Report: Latino Segregation Associated with Diminished Social and Economic Outcomes
September 17th 2015
NYU Furman Center finds that metropolitan-area segregation is associated with
diminished social and economic mobility for both Blacks and Latinos.
New York, NY: Latinos seem to be inheriting the segregated urban structures experienced by African Americans and, to a similar extent, the diminished social and economic outcomes associated with segregation, a new NYU Furman Center report finds.
The brief, Black and Latino Segregation and Socioeconomic Outcomes (PDF), by Ingrid Gould Ellen,Jorge de la Roca, and Justin Steil, released today by the NYU Furman Center, examines the relationships between metropolitan segregation levels and socioeconomic outcomes for Latinos and African Americans and explores mechanisms to explain these relationships.
The report finds that racial gaps in educational and labor market outcomes are significantly wider in U.S. metropolitan areas with higher levels of residential segregation. In more segregated metropolitan areas, both native-born Latinos and African Americans are significantly less likely compared with whites to graduate from high school and college, and are more likely than whites to be neither working nor in school. Additionally, higher levels of segregation are associated with dramatic reductions in earnings for both African Americans and Latinos relative to whites.
“It appears that residential segregation is shaping—and constraining—education, job, and wage opportunities for Latinos as much as it has for African Americans despite their lower levels of segregation” said Ingrid Gould Ellen, faculty director of the NYU Furman Center and coauthor of the study.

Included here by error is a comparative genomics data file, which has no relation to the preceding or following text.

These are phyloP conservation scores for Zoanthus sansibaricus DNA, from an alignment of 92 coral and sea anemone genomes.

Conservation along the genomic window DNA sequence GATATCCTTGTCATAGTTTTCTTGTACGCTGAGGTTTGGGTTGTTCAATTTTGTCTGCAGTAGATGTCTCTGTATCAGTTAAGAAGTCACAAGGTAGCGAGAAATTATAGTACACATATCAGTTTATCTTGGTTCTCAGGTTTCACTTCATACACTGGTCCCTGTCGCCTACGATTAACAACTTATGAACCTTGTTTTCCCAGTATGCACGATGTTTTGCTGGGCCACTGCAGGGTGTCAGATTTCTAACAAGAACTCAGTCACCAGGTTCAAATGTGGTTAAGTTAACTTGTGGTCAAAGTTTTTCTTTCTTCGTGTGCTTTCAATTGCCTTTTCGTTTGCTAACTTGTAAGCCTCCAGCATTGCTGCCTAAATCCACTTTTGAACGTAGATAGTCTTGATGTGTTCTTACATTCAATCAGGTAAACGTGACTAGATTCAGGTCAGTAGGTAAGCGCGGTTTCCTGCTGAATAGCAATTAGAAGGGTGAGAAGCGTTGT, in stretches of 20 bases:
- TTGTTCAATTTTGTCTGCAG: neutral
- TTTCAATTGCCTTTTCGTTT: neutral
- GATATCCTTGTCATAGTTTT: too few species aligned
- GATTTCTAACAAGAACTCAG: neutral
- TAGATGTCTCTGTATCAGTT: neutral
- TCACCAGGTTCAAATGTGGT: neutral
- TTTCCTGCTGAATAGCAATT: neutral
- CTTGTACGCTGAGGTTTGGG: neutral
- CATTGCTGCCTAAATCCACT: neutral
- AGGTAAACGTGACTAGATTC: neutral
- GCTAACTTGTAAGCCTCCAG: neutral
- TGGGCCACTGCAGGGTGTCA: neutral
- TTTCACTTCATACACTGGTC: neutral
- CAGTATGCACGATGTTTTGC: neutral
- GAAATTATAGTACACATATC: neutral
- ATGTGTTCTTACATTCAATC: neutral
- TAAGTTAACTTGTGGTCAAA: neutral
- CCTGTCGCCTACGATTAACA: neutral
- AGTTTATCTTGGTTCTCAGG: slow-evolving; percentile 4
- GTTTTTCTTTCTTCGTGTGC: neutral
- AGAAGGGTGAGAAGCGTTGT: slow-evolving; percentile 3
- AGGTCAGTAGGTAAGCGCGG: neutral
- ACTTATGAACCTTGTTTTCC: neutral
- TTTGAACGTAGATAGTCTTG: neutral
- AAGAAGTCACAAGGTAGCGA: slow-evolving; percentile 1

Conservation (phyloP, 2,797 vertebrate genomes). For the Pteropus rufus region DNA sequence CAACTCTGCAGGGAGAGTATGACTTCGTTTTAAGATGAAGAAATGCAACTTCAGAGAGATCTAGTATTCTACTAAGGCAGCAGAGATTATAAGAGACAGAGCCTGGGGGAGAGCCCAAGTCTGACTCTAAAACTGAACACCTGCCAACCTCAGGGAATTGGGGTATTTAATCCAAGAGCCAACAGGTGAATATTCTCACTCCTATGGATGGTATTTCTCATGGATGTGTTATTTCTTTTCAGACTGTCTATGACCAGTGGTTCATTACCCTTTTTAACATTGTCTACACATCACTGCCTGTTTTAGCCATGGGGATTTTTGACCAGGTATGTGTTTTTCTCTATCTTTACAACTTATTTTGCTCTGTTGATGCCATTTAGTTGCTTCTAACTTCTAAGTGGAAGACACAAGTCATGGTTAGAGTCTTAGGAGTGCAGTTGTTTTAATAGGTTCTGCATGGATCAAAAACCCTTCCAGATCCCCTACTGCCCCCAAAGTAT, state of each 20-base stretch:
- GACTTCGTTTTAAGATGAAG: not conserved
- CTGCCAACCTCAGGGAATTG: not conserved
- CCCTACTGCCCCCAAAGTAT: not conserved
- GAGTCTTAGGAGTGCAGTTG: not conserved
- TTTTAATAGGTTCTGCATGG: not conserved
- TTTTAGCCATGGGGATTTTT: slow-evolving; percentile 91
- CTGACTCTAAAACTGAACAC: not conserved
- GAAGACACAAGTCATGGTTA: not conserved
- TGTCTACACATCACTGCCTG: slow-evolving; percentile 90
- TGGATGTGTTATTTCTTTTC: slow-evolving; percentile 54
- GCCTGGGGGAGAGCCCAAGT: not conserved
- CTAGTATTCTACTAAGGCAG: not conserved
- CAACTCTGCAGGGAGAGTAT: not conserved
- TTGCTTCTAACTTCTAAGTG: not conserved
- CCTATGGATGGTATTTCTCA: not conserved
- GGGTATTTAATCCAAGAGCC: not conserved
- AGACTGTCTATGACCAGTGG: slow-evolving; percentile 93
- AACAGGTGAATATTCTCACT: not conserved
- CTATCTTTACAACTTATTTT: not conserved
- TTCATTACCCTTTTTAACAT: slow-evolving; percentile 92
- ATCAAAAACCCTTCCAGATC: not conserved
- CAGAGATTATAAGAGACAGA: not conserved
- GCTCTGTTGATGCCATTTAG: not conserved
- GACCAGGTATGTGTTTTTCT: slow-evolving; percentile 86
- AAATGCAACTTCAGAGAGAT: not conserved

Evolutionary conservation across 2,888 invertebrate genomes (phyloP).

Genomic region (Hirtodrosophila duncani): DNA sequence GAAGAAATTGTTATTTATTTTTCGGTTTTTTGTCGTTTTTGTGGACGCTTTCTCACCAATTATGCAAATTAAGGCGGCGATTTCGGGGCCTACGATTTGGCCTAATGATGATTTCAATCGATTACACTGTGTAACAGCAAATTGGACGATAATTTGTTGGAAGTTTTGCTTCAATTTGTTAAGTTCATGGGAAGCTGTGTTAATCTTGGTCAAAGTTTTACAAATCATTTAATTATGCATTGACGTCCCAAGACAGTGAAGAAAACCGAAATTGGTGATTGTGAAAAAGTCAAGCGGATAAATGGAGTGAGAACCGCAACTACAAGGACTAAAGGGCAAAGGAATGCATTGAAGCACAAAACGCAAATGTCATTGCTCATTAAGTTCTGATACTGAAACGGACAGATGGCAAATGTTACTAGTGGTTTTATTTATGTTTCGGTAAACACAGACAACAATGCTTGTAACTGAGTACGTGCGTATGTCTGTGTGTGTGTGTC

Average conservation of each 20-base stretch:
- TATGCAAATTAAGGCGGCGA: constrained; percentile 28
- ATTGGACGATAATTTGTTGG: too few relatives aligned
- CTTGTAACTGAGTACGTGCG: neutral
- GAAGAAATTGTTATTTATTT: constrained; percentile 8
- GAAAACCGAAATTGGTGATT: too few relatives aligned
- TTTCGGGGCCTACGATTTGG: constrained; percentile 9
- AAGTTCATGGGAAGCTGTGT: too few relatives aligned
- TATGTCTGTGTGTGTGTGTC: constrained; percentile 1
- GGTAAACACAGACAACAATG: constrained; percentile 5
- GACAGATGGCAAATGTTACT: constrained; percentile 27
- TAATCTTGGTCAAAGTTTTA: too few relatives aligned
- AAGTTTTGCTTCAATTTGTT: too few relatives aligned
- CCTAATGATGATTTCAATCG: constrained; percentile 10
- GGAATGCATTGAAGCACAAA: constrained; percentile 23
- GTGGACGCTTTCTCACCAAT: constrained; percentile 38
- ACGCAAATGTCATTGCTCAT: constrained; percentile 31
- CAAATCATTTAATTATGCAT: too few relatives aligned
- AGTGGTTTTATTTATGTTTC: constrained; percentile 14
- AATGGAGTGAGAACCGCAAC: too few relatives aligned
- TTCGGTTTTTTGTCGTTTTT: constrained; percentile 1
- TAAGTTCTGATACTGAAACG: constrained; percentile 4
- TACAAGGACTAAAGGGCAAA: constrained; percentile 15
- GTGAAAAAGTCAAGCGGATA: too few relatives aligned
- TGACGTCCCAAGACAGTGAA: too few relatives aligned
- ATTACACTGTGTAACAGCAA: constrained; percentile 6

The report identifies disparities in neighborhood structures that help to explain the findings. The authors find that racial gaps in neighborhood human capital, access to public services (including public schools), and exposure to neighborhood violence are all wider in more segregated metropolitan areas.
“Persistent segregation between racial groups is consistently associated with socioeconomic outcomes for Latinos and African Americans alike,” said Ellen. “Residential segregation should continue be of concern to policymakers as our urban areas grow more racially diverse.”
1. In cities across the country, whites consistently exhibit better socioeconomic outcomes than native-born Latinos and blacks, including:
High School Graduation: In segregated metropolitan areas, native-born Latinos and native-born African Americans are significantly less likely than whites to graduate from high school.
College Graduation: Native-born Latinos and native-born African Americans in segregated metropolitan areas are less likely than whites to complete college.
Idleness (neither working nor in school): Native-born Latinos and native-born African Americans in segregated metropolitan areas are more likely than whites to be neither working nor in school.
Earnings: Higher levels of segregation are associated with dramatic reductions in earnings for both African Americans and Latinos relative to whites.
2. Place-based mechanisms can help explain the patterns leading to disparities in socioeconomic outcomes associated with segregation:
Neighborhood Human Capital: Exposure to more educated neighbors can help shape young people’s exposure to role models and access to social networks that facilitate social and economic advancement.
Public Services: Racial gaps in the exposure to school proficiency increase consistently with segregation, indicating that school quality may be an important mechanism through which segregation operates.
Violence: Exposure to violence powerfully affects children and shapes their academic trajectories. Urban segregation both enables whites to cluster in neighborhoods that are insulated from violence, and exposes blacks and Latinos to violent crime as segregation levels increase.
The research brief, Black and Latino Segregation and Socioeconomic Outcomes (PDF), is now available.
The full paper, Desvinculado y Desigual: Do the Effects of Segregation Differ for African Americans and Latinos? (PDF), by Justin Steil, Jorge De La Roca, and Ingrid Gould Ellen, was published in The Annals of the American Academy of Political and Social Science July 2015 vol. 660 no. 1 57-76.
For more information, contact: Shannon Moriarty, [email protected], w 212-998-6492, c 617-824-0069